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I'm a Veteran Doing What the American Government Won't | NYT Opinion

VideosI'm a Veteran Doing What the American Government Won't | NYT Opinion

Last year the war in Afghanistan came to a chaotic and dispiriting end for the United States, and the conflict all but faded from the American consciousness.

But as the Opinion video above explores, a new struggle was only just beginning for some American veterans and civilians.

Not only had the United States lost a war at an extraordinary cost in lives and money, but the U.S. had also left tens of thousands of Afghan allies and their families to the mercy of the Taliban, despite American assurances of protection. The most vulnerable included interpreters, translators, military base support staff members and other contractors who had worked directly with the U.S. government and should have been eligible for special visas to enter the United States.

This betrayal, on top of a crushing military defeat, caused for many Americans a trauma that is commonly referred to as moral injury — that is, harm from witnessing or participating in something that goes against one’s moral values.

Some have channeled their anger and anguish into a stunning volunteer effort to get Afghan allies to sanctuary outside Afghanistan. They have also thrown their weight behind a bill, the Afghan Adjustment Act, which would help Afghan allies stuck in Afghanistan and many who have already made it to the United States.

The volunteers’ purpose is reaffirmed daily by desperate messages from Afghans pleading for help and describing the horrors they face, including Taliban death threats, beatings, kidnappings and revenge killings.

But for many of these advocates, this commitment has come at great personal sacrifice. Some have given up incomes, gone into debt, had homes repossessed and seen marriages disintegrate.

American officials, however, insist that the government’s dedication to U.S. allies in Afghanistan has been robust. “The Biden administration continues to demonstrate its commitment to  the brave  Afghans who stood side by side with the United States  over  the past two decades,” a State Department representative said in a statement last week.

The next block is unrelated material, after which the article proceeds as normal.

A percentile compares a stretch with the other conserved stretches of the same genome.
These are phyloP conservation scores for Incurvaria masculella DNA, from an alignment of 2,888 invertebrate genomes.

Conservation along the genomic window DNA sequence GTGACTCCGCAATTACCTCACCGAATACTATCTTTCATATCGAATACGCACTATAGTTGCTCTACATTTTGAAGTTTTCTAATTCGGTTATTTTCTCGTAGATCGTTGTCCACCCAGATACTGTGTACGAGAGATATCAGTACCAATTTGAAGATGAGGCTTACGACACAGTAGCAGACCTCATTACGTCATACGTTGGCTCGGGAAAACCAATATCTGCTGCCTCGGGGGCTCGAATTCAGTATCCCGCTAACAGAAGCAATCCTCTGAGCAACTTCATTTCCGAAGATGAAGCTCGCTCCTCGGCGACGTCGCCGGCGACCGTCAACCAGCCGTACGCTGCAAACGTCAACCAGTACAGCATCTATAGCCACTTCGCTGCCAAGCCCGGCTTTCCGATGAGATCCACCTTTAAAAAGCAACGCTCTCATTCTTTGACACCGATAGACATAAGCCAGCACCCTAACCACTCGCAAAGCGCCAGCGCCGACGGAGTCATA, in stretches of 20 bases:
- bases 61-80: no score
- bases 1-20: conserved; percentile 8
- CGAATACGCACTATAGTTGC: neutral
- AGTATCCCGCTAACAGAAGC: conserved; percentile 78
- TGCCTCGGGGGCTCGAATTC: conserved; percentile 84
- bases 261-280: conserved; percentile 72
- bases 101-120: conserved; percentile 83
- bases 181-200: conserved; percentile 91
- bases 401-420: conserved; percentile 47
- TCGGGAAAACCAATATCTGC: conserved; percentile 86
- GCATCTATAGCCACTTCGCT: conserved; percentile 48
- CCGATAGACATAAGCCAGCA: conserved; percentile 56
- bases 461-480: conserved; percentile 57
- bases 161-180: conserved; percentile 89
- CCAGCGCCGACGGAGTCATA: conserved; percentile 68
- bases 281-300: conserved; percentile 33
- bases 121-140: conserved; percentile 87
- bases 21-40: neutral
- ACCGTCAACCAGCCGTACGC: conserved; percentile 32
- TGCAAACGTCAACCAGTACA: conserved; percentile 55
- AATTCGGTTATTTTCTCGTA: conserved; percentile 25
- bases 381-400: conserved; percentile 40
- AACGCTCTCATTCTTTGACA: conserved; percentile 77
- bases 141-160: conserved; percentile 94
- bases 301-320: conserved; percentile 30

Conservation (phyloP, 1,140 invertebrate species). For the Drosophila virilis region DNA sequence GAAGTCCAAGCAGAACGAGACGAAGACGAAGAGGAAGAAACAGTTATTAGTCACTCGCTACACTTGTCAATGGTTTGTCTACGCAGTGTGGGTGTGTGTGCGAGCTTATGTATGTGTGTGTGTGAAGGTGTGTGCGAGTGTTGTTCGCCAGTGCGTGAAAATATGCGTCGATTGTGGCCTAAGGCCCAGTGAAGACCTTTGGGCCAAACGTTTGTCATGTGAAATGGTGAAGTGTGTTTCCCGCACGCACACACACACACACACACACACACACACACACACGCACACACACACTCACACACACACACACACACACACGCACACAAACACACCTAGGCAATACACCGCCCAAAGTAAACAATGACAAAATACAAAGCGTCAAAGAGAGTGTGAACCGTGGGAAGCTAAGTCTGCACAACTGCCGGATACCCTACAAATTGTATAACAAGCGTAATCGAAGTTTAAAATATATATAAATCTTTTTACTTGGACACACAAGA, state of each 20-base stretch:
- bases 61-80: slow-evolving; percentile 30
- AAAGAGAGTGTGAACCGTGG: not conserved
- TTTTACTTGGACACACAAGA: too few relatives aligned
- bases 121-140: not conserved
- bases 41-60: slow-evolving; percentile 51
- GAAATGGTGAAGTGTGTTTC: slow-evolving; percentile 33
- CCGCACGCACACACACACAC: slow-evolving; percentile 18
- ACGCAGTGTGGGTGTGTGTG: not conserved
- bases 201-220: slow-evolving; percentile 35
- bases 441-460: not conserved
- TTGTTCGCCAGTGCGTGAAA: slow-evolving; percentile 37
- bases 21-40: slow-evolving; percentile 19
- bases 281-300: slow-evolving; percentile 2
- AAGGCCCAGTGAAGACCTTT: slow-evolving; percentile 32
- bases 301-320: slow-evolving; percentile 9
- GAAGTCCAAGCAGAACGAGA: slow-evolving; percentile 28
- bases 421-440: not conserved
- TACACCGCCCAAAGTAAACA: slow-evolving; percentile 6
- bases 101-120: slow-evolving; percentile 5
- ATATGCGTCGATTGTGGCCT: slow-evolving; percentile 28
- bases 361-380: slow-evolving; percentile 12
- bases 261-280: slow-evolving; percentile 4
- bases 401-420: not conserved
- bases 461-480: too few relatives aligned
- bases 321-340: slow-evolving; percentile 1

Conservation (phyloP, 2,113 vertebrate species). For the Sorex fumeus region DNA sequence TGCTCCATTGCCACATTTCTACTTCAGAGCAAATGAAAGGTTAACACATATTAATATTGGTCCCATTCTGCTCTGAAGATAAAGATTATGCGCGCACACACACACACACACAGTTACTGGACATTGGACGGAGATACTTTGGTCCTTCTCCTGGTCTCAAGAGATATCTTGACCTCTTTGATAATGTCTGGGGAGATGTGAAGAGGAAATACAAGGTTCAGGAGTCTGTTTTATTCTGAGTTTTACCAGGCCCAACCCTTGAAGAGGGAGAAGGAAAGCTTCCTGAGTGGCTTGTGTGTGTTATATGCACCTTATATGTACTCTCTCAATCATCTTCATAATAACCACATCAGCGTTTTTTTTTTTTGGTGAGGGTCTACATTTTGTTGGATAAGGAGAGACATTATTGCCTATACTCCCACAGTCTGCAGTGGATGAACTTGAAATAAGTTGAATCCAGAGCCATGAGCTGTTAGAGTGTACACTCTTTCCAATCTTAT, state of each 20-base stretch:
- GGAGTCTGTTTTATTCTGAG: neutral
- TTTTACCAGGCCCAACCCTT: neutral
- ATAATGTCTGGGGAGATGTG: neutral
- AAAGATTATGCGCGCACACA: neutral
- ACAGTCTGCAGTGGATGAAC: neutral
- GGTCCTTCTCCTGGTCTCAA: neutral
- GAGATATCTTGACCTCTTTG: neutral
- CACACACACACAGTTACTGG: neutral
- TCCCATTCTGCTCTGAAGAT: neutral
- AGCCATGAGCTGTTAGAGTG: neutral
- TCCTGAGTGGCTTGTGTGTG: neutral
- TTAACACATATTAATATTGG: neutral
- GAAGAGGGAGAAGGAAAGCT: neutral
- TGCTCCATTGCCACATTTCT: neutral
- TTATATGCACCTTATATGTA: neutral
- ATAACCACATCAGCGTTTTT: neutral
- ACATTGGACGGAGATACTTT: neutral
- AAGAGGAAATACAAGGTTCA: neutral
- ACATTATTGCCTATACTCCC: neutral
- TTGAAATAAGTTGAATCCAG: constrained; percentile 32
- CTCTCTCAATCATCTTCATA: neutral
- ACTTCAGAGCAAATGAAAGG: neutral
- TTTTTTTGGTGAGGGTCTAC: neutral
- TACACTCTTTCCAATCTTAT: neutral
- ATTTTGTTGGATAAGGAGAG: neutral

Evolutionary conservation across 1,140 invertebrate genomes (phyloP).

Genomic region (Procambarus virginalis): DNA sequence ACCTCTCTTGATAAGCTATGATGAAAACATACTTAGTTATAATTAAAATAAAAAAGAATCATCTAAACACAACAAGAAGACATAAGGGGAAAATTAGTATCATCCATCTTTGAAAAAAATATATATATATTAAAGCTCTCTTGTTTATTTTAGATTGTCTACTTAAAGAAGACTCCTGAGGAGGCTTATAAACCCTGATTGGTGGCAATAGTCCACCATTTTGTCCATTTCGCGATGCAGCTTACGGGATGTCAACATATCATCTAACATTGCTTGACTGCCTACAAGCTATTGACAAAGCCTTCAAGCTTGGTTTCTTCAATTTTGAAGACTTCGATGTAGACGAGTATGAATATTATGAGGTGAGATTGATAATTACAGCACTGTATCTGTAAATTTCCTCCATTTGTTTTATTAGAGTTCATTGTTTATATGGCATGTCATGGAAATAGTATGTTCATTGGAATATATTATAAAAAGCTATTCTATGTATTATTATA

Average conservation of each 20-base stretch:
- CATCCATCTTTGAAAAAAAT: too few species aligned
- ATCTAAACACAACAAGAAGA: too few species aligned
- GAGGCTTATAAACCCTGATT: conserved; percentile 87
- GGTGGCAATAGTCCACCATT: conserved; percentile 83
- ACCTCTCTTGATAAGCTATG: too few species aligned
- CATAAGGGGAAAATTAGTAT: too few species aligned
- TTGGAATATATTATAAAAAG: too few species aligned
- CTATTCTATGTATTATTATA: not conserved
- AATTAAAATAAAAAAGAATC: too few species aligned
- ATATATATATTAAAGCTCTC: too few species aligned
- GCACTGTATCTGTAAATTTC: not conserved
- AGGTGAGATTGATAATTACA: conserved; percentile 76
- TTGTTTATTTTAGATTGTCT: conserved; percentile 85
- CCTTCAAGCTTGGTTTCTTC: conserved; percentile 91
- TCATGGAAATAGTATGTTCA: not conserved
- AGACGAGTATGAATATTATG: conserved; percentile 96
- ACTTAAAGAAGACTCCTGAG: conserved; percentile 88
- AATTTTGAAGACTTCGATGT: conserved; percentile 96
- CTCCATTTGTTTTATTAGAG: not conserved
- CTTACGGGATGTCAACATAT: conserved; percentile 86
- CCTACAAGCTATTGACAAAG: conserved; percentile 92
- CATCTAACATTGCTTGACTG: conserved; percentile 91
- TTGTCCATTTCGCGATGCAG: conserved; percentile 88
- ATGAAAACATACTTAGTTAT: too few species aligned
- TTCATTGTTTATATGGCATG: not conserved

The government has helped resettle more than 88,000 Afghans in the United States, according to the Homeland Security Department, many of them with temporary humanitarian parole status. And since the beginning of the Biden administration through Nov. 1, the government issued nearly 19,000 Special Immigrant Visas, which are reserved for Afghans who were employed by or on behalf of the U.S. government in Afghanistan.

But approximately 63,000 applications for such visas are still being processed, the State Department official said. And because each applicant has, on average, more than four eligible family members who would also receive the visa, according to the State Department, the fate of more than 315,000 Afghans hangs on the adjudication of those applications.

Many of them are still stuck in Afghanistan, advocates say, along with thousands of others who worked closely with the Americans and should qualify for the special visa or some other form of U.S. protection.

For many of the veterans and civilians who have devoted themselves to relocating Afghan allies, these numbers underscore the American government’s failures, not its successes.

“I’m angry,” said Travis Peterson, a retired U.S. Air Force master sergeant who served in Afghanistan and is featured in the video. “This last year and a half has been the darkest year and a half of my life.”

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